Alex Graham on Broadcasting

Global production could be a whole new world of opportunity
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The Independent Online

Next Saturday, the fourth series of Strictly Come Dancing enters its final phase. The show has been a huge hit not just here but in the US, where BBC Worldwide has set up its own production base to make the US version - Dancing with the Stars - for ABC.

Buoyed by this success, Worldwide's new director of Content and Production, Wayne Garvie, recently announced plans for the BBC to develop further production bases worldwide to produce this and other hit formats. The announcement raised a few eyebrows about whether the BBC should be investing in delivering hit shows to viewers in America and Australia. But there's no principled reason why not. Worldwide's job is to make a profit and deliver cash back to the BBC and last year it wrote the licence payers a cheque for £185m.

The bigger question is whether the idea makes commercial sense. At first sight, Wayne's logic seems impeccable. If anyone is going to make a go of a global production business, it ought to be a British company. British producers account for 45 per cent of the format's market around the world; that's more than twice our nearest competitor, the US.

Producers can make significantly higher margins by producing programmes than by simply licensing the format for an agreed fee. The BBC's Los Angeles production office, which makes Dancing with the Stars, generated revenues of £19m and profits of £3m last year. And producing a successful show can significantly raise a company's profile in foreign markets.

But there's a big gap between making a hit show in a foreign market and trying to sustain a long-term business on the far side of the world. My company, Wall to Wall, has successfully produced shows throughout the US but if you commit to a long-term base in a single city then the overhead has to be paid for - week in, week out.

Many British companies have produced successfully in the US but equally many have struggled to maintain a profitable long-term presence there. Companies such as Granada, Mentorn and RDF Media have been forced to restructure and relocate their US businesses as hit shows came and went and the needs of their US customers changed.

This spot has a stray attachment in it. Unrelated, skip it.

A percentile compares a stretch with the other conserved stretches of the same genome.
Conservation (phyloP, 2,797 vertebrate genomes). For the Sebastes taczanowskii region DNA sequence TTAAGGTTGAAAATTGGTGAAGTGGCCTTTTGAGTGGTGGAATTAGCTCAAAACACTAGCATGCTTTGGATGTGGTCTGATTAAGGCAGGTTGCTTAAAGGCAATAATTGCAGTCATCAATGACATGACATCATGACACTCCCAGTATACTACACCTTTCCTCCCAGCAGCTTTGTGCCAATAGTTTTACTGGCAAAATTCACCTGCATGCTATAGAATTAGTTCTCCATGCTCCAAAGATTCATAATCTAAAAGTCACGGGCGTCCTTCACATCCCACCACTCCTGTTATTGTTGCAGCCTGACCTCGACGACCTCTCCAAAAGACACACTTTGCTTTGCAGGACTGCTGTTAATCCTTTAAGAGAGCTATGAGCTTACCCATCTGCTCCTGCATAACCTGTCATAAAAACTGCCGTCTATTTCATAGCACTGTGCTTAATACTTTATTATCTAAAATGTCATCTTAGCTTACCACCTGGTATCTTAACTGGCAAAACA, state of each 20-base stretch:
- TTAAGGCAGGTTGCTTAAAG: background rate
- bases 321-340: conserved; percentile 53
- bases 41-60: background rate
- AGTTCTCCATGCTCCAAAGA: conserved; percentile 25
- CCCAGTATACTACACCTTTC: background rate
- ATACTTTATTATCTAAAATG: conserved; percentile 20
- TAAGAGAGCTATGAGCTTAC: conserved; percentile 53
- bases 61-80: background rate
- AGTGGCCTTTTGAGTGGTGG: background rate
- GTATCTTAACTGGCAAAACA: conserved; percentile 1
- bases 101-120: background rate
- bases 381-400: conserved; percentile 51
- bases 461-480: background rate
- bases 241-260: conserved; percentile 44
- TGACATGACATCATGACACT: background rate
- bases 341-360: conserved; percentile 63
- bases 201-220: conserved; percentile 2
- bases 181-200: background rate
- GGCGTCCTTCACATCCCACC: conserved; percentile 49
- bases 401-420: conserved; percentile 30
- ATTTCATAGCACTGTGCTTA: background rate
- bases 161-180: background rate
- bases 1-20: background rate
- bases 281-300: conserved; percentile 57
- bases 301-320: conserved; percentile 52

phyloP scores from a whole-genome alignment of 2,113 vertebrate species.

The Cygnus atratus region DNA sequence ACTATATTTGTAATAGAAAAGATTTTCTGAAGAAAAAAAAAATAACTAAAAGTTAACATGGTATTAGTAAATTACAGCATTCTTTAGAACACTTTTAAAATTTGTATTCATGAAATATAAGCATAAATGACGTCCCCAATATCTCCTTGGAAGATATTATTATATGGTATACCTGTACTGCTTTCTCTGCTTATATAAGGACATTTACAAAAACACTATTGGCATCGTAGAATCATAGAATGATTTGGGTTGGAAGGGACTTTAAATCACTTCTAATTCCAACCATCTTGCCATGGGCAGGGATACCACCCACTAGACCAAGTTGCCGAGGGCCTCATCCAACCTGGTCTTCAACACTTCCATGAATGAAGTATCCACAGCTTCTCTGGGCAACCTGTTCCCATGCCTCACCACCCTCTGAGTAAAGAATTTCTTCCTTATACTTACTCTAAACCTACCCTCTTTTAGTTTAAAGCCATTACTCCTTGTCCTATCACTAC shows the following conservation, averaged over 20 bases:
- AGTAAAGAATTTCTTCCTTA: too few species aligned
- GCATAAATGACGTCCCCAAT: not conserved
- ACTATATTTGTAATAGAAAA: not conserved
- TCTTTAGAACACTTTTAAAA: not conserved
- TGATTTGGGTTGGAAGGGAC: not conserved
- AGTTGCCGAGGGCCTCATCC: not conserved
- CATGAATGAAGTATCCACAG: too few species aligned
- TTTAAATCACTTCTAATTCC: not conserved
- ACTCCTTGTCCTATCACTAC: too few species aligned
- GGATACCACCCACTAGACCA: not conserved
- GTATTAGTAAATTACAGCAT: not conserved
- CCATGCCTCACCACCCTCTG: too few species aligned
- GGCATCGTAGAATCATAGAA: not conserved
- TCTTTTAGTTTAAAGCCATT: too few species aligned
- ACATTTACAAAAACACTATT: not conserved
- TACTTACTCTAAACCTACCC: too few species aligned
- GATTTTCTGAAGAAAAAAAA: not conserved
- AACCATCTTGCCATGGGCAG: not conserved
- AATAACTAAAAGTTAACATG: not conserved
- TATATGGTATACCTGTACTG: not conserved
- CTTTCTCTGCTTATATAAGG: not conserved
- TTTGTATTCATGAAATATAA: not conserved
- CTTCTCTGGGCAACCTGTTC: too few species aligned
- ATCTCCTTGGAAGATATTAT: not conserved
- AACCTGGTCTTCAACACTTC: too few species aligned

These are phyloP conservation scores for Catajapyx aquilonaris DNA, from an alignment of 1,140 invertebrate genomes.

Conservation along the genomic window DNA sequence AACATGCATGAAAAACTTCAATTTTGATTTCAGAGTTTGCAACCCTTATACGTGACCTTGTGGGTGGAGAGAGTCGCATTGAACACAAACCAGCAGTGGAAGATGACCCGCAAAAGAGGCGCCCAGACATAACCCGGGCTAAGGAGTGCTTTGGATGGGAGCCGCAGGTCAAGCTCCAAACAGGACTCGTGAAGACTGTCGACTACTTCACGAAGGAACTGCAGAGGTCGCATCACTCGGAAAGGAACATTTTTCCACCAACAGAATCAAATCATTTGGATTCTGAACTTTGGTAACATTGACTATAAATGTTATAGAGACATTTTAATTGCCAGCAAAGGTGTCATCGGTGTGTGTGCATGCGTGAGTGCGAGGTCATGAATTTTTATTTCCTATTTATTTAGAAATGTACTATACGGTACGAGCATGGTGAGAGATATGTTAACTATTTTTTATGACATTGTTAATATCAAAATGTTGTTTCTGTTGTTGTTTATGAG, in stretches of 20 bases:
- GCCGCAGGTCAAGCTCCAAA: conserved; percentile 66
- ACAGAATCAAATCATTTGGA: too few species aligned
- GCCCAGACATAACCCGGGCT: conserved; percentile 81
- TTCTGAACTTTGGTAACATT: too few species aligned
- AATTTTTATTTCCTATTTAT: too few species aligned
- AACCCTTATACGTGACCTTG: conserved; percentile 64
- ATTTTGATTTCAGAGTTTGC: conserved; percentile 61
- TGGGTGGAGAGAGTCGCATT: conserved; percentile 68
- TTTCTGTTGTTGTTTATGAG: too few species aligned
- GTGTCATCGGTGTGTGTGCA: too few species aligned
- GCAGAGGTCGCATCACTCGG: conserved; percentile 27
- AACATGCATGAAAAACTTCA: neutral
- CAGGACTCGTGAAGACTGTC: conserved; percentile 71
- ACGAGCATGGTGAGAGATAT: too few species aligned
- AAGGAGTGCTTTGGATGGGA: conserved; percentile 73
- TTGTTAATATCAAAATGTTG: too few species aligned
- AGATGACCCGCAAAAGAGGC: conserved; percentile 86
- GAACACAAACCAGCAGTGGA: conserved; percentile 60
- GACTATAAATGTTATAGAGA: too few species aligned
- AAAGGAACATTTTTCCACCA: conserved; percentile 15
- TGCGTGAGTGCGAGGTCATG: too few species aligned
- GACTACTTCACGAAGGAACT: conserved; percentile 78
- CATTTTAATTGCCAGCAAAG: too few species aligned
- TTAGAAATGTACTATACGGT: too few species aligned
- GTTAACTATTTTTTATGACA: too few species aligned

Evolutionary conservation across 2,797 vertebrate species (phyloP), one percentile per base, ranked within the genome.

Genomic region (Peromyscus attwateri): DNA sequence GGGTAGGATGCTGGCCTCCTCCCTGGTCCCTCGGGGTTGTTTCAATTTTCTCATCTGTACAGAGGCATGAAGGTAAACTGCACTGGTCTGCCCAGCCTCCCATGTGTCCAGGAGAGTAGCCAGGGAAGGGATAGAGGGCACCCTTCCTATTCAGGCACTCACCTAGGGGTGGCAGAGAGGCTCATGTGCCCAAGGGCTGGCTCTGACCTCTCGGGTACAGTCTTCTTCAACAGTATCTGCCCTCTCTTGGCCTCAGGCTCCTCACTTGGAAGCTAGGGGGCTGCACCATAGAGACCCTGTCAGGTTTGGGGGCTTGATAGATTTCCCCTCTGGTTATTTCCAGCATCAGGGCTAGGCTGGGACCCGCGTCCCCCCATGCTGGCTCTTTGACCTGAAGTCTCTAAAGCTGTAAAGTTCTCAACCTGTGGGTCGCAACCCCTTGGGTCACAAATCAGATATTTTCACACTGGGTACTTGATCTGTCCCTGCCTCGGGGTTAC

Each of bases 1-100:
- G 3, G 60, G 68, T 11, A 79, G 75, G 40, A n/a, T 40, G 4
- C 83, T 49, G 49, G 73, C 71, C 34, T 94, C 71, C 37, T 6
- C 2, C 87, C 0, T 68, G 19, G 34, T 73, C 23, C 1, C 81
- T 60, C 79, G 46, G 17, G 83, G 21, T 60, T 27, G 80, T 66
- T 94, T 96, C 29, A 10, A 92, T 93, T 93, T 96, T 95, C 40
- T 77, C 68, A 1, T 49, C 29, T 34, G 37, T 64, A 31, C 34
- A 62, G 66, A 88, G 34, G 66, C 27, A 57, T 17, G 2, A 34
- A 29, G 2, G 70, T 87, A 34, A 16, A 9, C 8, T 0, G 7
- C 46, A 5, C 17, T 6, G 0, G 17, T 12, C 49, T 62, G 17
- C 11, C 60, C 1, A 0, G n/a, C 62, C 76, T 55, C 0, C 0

There is an alternative. BBC Worldwide makes Dancing with the Stars in the US but elsewhere it licenses the format to local companies. The returns are smaller, but then so are the risks. It's a strategy which makes sense for smaller companies such as ours. The last few weeks have seen our House format launch in Spain, our game show Five Things I Hate About You in Italy and Who Do You Think You Are? begin production in both Canada and Australia. In each case, we've licensed the format to a local producer who is producing it with our guidance and support.

The company producing our show in Italy is a little producer called Endemol. Wayne Garvie could point to both Endemol and Fremantle as examples of companies who have bucked the trend and built global production businesses. That's true. But it's also possible to argue that they are the exceptions that prove the rule. Endemol's success has been driven by what is probably the single most successful television format of the last 10 years - Big Brother. The profits from that show continue to fund a development operation which is now generating a whole raft of new hits - Deal or No Deal, for example, and 1 v 100.

Fremantle is sustained by the other global television phenomenon - Pop Idol. Unlike Endemol, Fremantle did not grow organically but was assembled from a series of acquisitions - Reg Grundy (Australia), All-American (US) and latterly Thames and Talkback in the UK. That infrastructure meant that when Pop Idol became a hit, Fremantle was able to roll it out with astonishing speed. But what keeps Fremantle boss Tony Cohen awake at night is not counting his money but thinking about where the next global hit is coming from. Strictly Come Dancing is a palpable hit but it's yet to match the impact of Pop Idol or Big Brother. And even if it does, its mirrored ball will eventually lose its shine and need to be replaced. If BBC Worldwide is serious about building a global production business it isn't just a question of finding the talent to make the shows. It has to be confident there's a limitless supply of new hits to make. Can Wayne Garvie buck the trend and boldly go where - so far at least - most UK producers have failed to go? Perhaps. But it's a big punt and I'm sure the rest of us - including Fremantle's Tony Cohen and Endemol's Peter Bazalgette - will be looking over Garvie's shoulder.

Alex Graham is chief executive of the independent producer Wall to Wall and is chair of Pact, the trade association that represents the commercial interests of the independent film and television sector